Two functions address award assignments: allocation and recommendation. Under allocation, an objective award is calculated when the end-of-period performance numbers are available. Although the business experts made a distinction between funding and allocation, it could be argued that allocation is simply one more iteration of funding using actual, rather than estimated, data. However, the functions were kept separate because allocation required hierarchically related groupings (Exhibit 3) of participants to allow for "rollup" summary reporting (e.g., report the total awards for Division B of the Fibers unit). So rather than complicate funding, the team decided to keep the functions separate. In practice, it is interesting to note, administrators generally have need for many fewer groups in funding (2-5) than they do in allocation (20-200). Incentive award calculations in funding and allocation were not directly tied to individual performance review ratings, although it would have been fairly easy to do so had there been such a requirement.

Recommendation is the function through which subjective awards are assigned to groups and individuals. The intent was to provide managers an easy tool to modify the subjective awards that were allocated for both groups and individuals they manage. For example, a manager might reduce one participant award by $500 and increase two other participant awards (by $200 and $300, respectively). Or, as another example, a manager might reduce one group's award pool by $7,000 and increase another by the same amount. Of course, the system tracks totals and balances to assure that awards do not exceed the available pool for each group. In the cases in which a plan did not call for modification by managers, the recommended award amounts equated to the allocated award amounts.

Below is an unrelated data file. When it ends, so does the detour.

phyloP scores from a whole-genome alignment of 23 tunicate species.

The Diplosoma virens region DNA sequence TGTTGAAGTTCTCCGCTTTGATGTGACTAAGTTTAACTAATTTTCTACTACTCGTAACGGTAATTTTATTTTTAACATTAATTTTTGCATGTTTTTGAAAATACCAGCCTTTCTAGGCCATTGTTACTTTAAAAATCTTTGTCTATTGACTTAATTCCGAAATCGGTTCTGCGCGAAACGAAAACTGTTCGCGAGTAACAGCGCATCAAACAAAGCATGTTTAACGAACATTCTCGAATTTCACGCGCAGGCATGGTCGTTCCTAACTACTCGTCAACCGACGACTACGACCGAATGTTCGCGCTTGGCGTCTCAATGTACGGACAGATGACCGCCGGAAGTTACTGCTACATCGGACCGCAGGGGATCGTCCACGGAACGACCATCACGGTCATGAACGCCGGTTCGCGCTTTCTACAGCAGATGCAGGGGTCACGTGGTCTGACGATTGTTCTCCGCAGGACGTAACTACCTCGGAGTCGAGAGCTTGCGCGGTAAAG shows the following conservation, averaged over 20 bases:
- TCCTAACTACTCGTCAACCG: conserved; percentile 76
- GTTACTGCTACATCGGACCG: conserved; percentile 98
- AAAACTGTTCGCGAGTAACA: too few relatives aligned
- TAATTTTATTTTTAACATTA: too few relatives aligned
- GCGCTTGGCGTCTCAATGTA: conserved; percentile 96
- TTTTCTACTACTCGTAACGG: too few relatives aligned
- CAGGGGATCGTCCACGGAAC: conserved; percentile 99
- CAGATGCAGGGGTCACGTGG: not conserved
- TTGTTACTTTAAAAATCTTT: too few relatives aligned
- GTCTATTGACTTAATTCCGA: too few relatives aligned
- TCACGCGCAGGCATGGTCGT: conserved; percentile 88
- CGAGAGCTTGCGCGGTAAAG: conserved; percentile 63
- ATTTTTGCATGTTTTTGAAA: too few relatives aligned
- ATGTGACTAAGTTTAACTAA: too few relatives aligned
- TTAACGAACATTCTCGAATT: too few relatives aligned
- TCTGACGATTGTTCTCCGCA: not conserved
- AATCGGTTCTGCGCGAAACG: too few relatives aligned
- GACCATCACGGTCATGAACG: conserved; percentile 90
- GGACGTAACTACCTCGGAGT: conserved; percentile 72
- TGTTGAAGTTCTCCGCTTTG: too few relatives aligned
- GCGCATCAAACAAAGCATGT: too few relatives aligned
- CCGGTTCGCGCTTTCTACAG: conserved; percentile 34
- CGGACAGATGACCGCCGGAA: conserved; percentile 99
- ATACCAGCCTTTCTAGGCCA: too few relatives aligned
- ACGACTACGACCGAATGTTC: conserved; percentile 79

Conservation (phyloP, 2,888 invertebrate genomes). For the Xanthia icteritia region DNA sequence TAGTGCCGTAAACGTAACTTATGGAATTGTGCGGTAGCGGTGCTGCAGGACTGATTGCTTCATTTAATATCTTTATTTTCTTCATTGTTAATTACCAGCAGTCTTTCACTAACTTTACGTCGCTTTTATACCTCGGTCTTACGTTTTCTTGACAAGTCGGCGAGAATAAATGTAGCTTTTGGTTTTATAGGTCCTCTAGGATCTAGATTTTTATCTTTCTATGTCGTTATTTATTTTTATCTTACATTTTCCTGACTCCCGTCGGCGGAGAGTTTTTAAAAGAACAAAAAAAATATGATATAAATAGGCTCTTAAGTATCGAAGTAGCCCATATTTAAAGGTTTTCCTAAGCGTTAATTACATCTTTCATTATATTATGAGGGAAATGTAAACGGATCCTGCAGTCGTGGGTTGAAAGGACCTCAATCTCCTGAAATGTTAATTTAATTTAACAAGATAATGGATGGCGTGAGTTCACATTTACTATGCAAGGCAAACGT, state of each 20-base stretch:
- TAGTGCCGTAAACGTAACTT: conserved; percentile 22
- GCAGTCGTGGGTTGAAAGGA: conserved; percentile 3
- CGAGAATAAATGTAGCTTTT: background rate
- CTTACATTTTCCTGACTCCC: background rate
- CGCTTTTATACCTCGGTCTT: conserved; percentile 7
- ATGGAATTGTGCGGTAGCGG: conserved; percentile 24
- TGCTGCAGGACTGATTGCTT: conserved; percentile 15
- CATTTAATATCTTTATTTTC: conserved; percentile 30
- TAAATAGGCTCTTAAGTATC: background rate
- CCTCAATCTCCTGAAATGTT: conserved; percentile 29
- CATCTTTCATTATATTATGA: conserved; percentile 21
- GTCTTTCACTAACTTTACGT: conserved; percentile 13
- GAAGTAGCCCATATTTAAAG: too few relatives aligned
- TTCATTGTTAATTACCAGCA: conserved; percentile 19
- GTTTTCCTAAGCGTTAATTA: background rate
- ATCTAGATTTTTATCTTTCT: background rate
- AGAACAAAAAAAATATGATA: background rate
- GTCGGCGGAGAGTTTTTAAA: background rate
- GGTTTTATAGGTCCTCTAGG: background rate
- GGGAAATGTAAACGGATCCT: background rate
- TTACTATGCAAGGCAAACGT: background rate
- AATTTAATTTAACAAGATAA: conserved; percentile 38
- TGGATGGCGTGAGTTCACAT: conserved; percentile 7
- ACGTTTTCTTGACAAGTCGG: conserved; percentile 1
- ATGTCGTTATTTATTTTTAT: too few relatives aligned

Distribution is the function that communicates awards to all of the people and all of the other computer systems that need to know how much was awarded to each participant. Based on the requirements provided by the business experts, we designed a program to print manager and employee notifications, feed data to payroll, print stock option certificates, feed data to stock records, defer cash amounts based on prior deferral elections, and numerous other tasks. Perhaps the most difficult aspect of distribution was the multiple options requested for sorting and formatting the printed notifications. Such options, although simple to present to the administrator, make the program itself considerably more complex.


The project successfully achieved the goal of automating the administration of nine cash and stock plans covering more than 3,000 participants. During the last two years, the system has been enhanced to handle a variety of nonmanagement plans (including plans for wage employees) in addition to improving features for management plans. In 1995-1996, the system was used to successfully administer 112 plans encompassing over 20,000 participants, with no increase in the number of administrators.

Automation of incentive compensation administration can pay back large dividends in process consistency and time savings. If it seems like an easy project, then you probably need to look closer. If it seems like an insurmountable effort, then you should subdivide the process into component parts until the pieces seem manageable. Plan ahead. Be prepared to begin the project at least one full year before you expect to use the system. There are far worse problems than finishing a project ahead of when you actually need it to be completed. Make your system as flexible as possible without being needlessly complex.

Tom Scheifler has ten years of experience in database applications. Currently, he is principal analyst at Monsanto in St. Louis, Missouri, where he has implemented and customized the PeopleSoft client/server human resources software. During the last three years, his focus has been on the design, development, and implementation of a flexible incentive compensation administration system.
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Author:Scheifler, Tom
Publication:Employment Relations Today
Date:Mar 22, 1996